Dr. Marjan Rafat has accepted an offer as Assistant Professor in the Department of Chemical and Biomolecular Engineering at Vanderbilt. Rafat is currently a post-doctoral scholar in the Imaging Radiobiology Laboratory at Stanford University. She received her Ph.D. in Engineering Sciences at Harvard University and her S.B. in Chemical Engineering from the Massachusetts Institute of Technology. Rafat earned a prestigious K99/R00 Pathway to Independence Award from the National Cancer Institute at the National Institutes of Health (NIH), and further, she has received numerous other honors, including the AACR Women in Cancer Research Scholar Award, the Katherine McCormick Advanced Postdoctoral Fellowship, and the Women in Molecular Imaging Scholar Award. Rafat’s research focuses on engineering approaches to cancer biology. She will have a secondary appointment in the Department of Biomedical Engineering and will participate actively in the Regenerative Medicine research neighborhood. Rafat will join the Vanderbilt faculty on January 1, 2018.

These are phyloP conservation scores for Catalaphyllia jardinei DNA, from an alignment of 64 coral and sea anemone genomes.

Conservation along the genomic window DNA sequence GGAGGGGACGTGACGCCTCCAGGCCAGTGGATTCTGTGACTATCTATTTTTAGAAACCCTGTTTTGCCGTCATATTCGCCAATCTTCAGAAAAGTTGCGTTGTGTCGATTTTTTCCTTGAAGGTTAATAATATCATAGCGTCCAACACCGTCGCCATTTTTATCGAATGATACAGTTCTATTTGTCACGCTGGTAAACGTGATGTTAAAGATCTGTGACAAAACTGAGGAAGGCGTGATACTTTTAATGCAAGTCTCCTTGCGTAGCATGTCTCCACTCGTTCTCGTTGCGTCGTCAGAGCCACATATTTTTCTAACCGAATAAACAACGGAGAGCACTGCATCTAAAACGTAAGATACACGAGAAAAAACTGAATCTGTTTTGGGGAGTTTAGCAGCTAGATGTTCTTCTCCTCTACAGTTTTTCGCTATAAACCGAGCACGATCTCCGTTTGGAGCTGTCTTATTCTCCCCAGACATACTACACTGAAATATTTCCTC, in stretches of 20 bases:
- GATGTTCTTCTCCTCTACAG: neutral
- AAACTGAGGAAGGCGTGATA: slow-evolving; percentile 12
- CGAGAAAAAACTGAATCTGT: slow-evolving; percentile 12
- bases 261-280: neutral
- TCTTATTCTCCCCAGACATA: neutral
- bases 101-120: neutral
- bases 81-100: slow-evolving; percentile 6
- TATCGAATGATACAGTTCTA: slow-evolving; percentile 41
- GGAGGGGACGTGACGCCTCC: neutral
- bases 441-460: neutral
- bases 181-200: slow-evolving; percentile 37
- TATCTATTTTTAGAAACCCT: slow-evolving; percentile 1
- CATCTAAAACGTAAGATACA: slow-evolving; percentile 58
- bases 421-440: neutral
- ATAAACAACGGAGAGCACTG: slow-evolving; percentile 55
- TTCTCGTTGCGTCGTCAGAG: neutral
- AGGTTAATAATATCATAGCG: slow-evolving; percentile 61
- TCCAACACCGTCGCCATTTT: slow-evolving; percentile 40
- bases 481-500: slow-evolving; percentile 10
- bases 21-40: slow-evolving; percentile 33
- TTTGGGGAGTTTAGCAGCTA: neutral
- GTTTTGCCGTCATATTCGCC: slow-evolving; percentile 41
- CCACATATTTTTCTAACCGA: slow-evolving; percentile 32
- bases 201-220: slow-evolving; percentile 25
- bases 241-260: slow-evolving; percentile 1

Dr. Piran Kidambi will become an Assistant Professor in the Department of Chemical and Biomolecular Engineering at Vanderbilt on August 2017. Kidambi is currently a post-doctoral scholar in the Department of Mechanical Engineering at the Massachusetts Institute of Technology. He received his Ph.D. in Engineering from the University of Cambridge, his M.S. in Process Engineering from the Swiss Federal Institute of Technology (ETH Zurich), and his Bachelors in Chemical Engineering from the National Institute of Technology in India. His research leverages the intersection between i) in-situ metrology, ii) process engineering and iii) material science to enable bottom-up novel materials design and synthesis for energy, novel membranes, electronics, catalysis, metrology and healthcare applications. Kidambi's research in 2-dimensional materials synthesis, device integration and processing for applications has been recognized by several awards and honors, including the Lindemann Trust Fellowship UK, the Elizabeth Mabel Burnett Prize from Cambridge, and 1st Prize in the ABTA Doctoral Thesis Award. Kidambi expects to be an active participant in the Vanderbilt Institute for Nanoscale Science and Engineering.